Manly legend and indigenous mentor Cliff Lyons doesn't have a view on whether 'Advance Australia Fair' should change as Australia's national anthem.
"I'll go with whatever the Australian people want, or vote for," Lyons told NRL.com
But he has a firm position on the importance of the NRL Indigenous round.
"It's great to have our culture recognised ... it's been there for 50,000 years-plus so there's a lot to be recognised," he said.
And he's pretty vocal on his beloved Sea Eagles - "How good are Manly going!" - giving the 2019 competition a real shake.
What he particularly likes seeing is players like Daly Cherry-Evans and Kane Elgey - or any Manly half - chip and chase, a Lyons trademark in his 309 games in maroon and white.
"Sometimes halves play can be boring. But now they're starting to move about a bit, doing the chip kicks and using their speed to put someone into a gap," he said.
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"I really like the way the Manly halves are good support players, either laying on a try or being there to finish one off."
His other favourite right now is watching Joel Thompson on and off the field, especially when he's doing community work with Aboriginal and Torres Strait Islander kids.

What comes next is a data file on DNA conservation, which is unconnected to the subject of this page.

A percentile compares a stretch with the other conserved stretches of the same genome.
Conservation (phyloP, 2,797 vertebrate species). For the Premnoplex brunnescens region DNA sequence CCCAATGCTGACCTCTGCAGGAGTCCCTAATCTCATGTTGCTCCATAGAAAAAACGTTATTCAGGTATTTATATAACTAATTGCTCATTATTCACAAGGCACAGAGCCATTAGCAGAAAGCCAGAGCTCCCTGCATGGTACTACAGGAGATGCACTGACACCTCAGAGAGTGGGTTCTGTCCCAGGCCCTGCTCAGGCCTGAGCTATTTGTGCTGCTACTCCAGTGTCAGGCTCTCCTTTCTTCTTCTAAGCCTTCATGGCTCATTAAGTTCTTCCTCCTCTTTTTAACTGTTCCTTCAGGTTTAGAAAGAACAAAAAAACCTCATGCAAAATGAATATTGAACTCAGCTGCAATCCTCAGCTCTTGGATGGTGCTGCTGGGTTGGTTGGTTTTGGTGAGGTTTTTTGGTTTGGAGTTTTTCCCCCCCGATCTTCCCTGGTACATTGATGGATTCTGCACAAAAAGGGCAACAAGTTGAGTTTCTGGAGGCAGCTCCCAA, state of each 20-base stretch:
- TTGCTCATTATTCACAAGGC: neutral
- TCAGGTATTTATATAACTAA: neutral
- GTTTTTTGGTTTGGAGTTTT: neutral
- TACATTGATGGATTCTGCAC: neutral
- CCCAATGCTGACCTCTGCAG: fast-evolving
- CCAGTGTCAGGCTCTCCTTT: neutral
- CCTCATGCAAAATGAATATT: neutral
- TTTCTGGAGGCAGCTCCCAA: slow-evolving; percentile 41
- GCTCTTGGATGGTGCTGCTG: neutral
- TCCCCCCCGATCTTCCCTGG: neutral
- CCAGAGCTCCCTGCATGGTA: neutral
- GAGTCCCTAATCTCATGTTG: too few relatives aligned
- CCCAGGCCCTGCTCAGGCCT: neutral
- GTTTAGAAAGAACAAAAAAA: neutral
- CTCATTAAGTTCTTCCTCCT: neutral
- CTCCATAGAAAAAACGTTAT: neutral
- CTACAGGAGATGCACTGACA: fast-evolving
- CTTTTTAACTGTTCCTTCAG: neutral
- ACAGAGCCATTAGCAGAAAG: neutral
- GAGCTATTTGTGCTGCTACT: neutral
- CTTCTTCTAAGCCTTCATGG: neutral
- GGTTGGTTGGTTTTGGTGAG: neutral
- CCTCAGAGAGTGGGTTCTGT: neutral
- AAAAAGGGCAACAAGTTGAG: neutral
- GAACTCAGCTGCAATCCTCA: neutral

"Joel is a hundred per cent committed at going to the country areas and talking to people. He loves it and they love him," Lyons said.
"He's been through hardships himself, he's grown the better for it, he is a powerful figure when he tells others his story."
Lyons is a pretty famous character himself around the northern beaches. He and current Sea Eagles coach Des Hasler were the halves in Manly's 1987 premiership-winning team, and they both came off the bench in the 1996 grand final win.
He retired in 1999, or 10 years before Indigenous Round became official on the NRL calendar.
But for Manly's clash with the Titans on Friday players will wear a jersey, designed by artist Lee Hampton, as a tribute to Lyons' career and acknowledgement that 12 per cent of NRL players have indigenous heritage.
"I'll definitely be there. I'll be in the front row seat watching Joel and the boys run out," Lyons said.
His face is also on the main image on Manly's jersey. There is also the image of a lizard - its back legs containing 80 dots for each of Lyons' 80 tries for Manly. The front legs have 120 dots - Lyons' Hall of Fame number.
"It's great to see Cliff on the front," Thompson said.
"They've done a brilliant job with the jersey. He is a legend for many people, especially indigenous communities. And once again the beautiful art of our culture will be on a lot of jerseys this weekend.
"It's a proud moment for us all to see that."
Thompson has played in five Indigenous All Stars teams, alongside the greats like Greg Inglis and Johnathan Thurston.
"But I always looked up to Cliff. I love to see the leader he still is and the way he gives back to people. He's always got time for someone.
"As players that's something we can all learn from."